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How A Billionaire Hedge Fund Manager Steps Away

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  • How A Billionaire Hedge Fund Manager Steps Away

    Thought this was pretty cool, good lesson into developing business processes to step away as a "guru."

    Ray Dalio owns Bridgewater, a pretty large hedge fund. Pretty sure it's the largest ever.

    A major problem with funds is that they often rely on the talent of the head guy.

    However he's transitioning to a "mentor" role.

    The whole piece can be read here:

    http://www.wsj.com/articles/bridgewa...ion-1458144347

    It's behind a paywall but there are ways around that.

    Here are some key takeaways from his business processes.
    To help prepare for the future, Mr. Dalio has spent much of his time in recent years amassing an internal library of case studies known as “management principles training.”

    Employees are required to watch daily, 15-minute videos that often show situations where Bridgewater principles were tested, such as during disagreements and setbacks.

    Some videos ask if the subject of the case study should be fired. Employees are encouraged to log their reactions electronically, and the videos often end with a quiz that grades answers on adherence to the firm’s principles.

    At any given time, hundreds of Bridgewater employees are working on projects aimed at instilling the intense culture created by Mr. Dalio into every minute of the workday. Those employees also analyze data being collected constantly, including on iPads where workers use apps to rate each other on dozens of strengths and weaknesses.

    “Because all employees get to see what would be hidden in most companies, including all the bad stuff, and because they see the open debate, they know there’s no spin and they know that Bridgewater is a real idea-meritocracy. It’s great for the people who love it and is difficult for those don’t.”


    Only about 10 people have a full view of the hedge fund’s investment process. Mr. Dalio allows that group, which he calls a “circle of trust,” access to the information only if they agree to sign lifetime noncompete agreements, according to people familiar with the matter.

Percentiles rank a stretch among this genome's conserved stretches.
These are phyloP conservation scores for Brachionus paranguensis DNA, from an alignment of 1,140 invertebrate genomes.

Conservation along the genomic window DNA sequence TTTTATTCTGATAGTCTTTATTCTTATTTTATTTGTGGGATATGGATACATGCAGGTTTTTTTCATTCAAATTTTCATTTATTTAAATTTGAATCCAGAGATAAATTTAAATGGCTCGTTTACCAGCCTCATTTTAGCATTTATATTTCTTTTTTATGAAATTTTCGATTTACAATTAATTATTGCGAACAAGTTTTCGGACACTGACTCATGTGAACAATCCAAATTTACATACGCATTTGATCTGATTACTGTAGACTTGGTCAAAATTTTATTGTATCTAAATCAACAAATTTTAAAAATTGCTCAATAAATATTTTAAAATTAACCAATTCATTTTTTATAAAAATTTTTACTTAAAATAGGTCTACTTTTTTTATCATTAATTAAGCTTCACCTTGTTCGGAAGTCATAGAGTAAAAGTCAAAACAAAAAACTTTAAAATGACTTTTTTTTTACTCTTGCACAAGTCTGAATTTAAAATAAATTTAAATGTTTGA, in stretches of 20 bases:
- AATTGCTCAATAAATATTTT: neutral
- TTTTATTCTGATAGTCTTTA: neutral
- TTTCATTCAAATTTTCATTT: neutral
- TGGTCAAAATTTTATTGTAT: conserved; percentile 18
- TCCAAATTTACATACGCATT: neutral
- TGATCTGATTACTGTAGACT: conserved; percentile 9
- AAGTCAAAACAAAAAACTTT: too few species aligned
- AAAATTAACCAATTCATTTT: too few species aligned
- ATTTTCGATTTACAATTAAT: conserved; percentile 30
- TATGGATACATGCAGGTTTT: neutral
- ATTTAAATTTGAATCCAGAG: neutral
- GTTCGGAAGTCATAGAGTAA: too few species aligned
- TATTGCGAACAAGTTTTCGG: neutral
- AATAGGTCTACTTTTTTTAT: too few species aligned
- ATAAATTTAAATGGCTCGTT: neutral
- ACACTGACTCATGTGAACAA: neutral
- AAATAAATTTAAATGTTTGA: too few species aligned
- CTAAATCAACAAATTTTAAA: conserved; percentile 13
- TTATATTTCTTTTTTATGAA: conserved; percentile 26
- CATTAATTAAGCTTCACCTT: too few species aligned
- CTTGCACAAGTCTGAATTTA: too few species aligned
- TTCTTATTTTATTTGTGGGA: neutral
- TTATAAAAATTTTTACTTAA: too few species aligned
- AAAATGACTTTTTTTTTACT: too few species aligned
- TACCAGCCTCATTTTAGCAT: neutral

Bridgewater Associates founder Ray Dalio’s worldview dominates world’s largest hedge fund, where employees are ‘Navy SEALs’ and ‘Dalai Lamas.’

  • #2
    Very interesting stuff.

    It's taken me years to get to where we're at with our culture and team. I feel we're in a good place but can always get better. It's a huge leap to move from running your own business from home to having employees. Then making them feel fulfilled, appreciated and also get them to produce.

    As a hard driving entrepreneur that has always worked 12-14 hours a day, because work is fun and not work for me,it took a long time for me to understand that not everyone was like me. I know this sounds weird but, as someone that that is a certain way and you grew up in a family of people that way you just expect everyone else to be that way as well. They're not. They don't have the same drive, goals or risk taking attributes instilled in them.

    So then you move to a point of just understanding that people are "not going to be good"... by the standards you hold yourself to. And for me at that point I gave up on most of the staff and just started to do stuff on my own. They became just helpers but didn't feel they could "create".

    This was long before we had training or operations inside of our company.

    Now with training and operations you find things are totally different and you can train and teach those people that truly want to learn. Finding people that are hungry and want to learn is helped by improving hiring processes. We originally started hiring people by just putting warm bodies in seats. How we have a 3 step interview process for multiple levels of interviewers inside of the company. We interview for things like logic, intelligence, ambition, cultural fit and more.

    Then you take these smart hungry people and train them and you wind up with an amazing company.

    I say all this because once I didn't see how training helped. Felt like people didn't care and didn't listen. That's very much changed. And stuff like this is awesome. Strategies for helping train.






    Jason Akatiff, CEO - A4D Performance | Follow Me on Twitter | Read my Blog
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